Goodness, it’s been a long time since I read Altered Carbon, and nearly as long since I heard about The Steel Remains, Richard K. Morgan’s foray into fantasy, and knew I needed to give it a try. I was intrigued by the promise of a gritty approach to epic fantasy. Much like in the shooter genre of video games, the term gritty as applied to fantasy can get tossed around a lot without much accuracy. But I was pretty certain Morgan would deliver. In this respect he did. As a novel, however, The Steel Remains still leaves much to be desired.
The basic mechanics of Morgan’s fantasy world are nothing to write home about. There’s a powerful empire and a network of free cities nominally at peace after working together to repulse an invasion a decade ago by reptilian people from across the sea. There are steppe nomads with their own religion that doesn’t see eye-to-eye with the empire’s official monotheism. Humanity used to co-exist with a species known as the Kiriath, but after the Scaled Folk were beaten back, the Kiriath decided to attempt the long journey back whence they came, leaving behind a single, solitary, half-Kiriath woman named Archeth. Oh, and a lot of Kiriath artifacts, like the sword of Ringil Eskiath, the other protagonist of The Steel Remains. Ringil also happens to be gay, which in a better world than ours would be nothing to write home about either, but because our society remains stubbornly heteronormative, a gay protagonist (and gay sex! gasp!) in an otherwise “mainstream” book is significant.
Of course, in our world there are varying responses to homosexuality, ranging across a continuum from “OK. Go marry someone, if you like” to “Well, we’ll stone you now, and then you will burn in eternal hellfire!” Although the same is somewhat true in the world of The Steel Remains, most responses lean towards the eternal hellfire end of the continuum. Ringil has killed a dragon, but unlike his Majak friend Egar, who has also done this, Ringil doesn’t get the title Dragonbane. Despite his prowess and skill in the service of his people. Ringil doesn’t get much recognition or respect; even his family normally keeps him at a distance. He is an outcast in all but name.
This is something, in fact, that all three main characters share in common. Archeth is the last of her kind, surviving mainly in the service of a capricious emperor who is trying to hold on to an empire he doesn’t seem to deserve. Egar is the leader of a nomad clan, but his leadership is precarious owing to a lack of respect for the gods and his people’s shamanistic rituals. Notice that Morgan doesn’t necessarily go out of his way to show Archeth, Ringil, or Egar as “good” people. They are people, with good points and bad points, and I can appreciate that.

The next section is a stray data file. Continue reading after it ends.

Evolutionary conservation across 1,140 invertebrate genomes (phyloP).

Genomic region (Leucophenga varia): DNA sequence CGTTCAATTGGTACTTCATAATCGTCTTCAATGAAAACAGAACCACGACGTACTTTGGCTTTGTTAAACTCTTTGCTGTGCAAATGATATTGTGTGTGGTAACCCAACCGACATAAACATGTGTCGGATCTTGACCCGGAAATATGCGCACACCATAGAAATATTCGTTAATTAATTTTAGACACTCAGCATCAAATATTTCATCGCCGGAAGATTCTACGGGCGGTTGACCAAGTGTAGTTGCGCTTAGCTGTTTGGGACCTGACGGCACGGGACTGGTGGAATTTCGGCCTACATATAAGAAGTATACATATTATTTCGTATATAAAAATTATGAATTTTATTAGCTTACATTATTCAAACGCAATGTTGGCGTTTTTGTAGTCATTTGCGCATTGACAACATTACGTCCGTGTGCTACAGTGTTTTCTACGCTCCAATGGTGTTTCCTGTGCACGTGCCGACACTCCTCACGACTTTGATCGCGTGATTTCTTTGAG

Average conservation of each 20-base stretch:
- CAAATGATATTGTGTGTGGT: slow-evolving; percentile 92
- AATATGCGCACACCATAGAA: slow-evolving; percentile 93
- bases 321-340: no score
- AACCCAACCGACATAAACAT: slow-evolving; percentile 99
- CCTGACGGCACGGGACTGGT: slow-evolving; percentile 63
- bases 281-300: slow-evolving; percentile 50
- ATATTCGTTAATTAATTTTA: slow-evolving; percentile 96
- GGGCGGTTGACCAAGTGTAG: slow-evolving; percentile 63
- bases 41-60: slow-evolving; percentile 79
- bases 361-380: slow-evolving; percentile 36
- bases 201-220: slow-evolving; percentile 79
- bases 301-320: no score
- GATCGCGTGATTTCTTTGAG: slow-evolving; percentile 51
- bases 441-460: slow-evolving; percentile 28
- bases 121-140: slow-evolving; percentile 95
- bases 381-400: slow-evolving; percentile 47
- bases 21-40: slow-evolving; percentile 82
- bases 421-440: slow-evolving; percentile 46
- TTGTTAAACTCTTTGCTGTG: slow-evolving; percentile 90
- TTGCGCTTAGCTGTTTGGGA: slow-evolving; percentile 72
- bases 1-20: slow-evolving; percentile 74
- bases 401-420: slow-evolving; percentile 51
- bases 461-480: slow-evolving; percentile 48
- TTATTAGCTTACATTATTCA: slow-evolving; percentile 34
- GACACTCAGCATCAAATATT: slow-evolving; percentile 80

What I don’t appreciate is how The Steel Remains reads like it was written by … well, by me when I was in high school and making my first stabs at a fantasy novel. Morgan seems to have set out to write a fantasy novel, and boy has he ever. From the map at the front of the book to the names to the pacing of the story, The Steel Remains feels like an amateur effort. That surprises me so much, because I know Morgan is far from an amateur. Try as I might, however, I couldn’t shake that feeling as I read. Despite trying to shake up the typical fantasy tropes—such as the identity of the prophesied Dark Lord, which is pretty obviously telegraphed at several points in the story—Morgan doesn’t quite manage to pull it off.
The three protagonists share a common bond from their past involvements in war, and as such they have similar scars and burdens. As they come together to defend the world against a great threat, those scars show. These are far from perfect people, and they are weary of doing what they see as their duty. It takes a long time for this to happen, though. Morgan, to his credit, manages to avoid much in the way of infodumping—to the point where I would have been grateful for when, because half the time I had no idea what was going on.
There is one respect in which The Steel Remains strikes a chord with me. I don’t want to say too much, lest I spoil parts of the book. However, let’s just say that Morgan lets his science-fiction street cred show more than once, and it’s entirely possible that all the magic happening in this story is actually just sufficiently advanced science. I enjoyed how he put the clues there for the reader to see but didn’t beat us over the head with these implications. If/when I get around to reading the next book in this series, I look forward to seeing how Morgan develops this subplot further.
The next book isn’t jumping up my list, though. The Steel Remains didn’t grab me like Altered Carbon did. For the most part, I found it messy and far less skillful than any novel by someone of Morgan’s calibre has any business being. I do not recommend this as your first foray into Morgan’s writing; and, if like me you’ve already read some of his science fiction, be prepared for a big genre shock.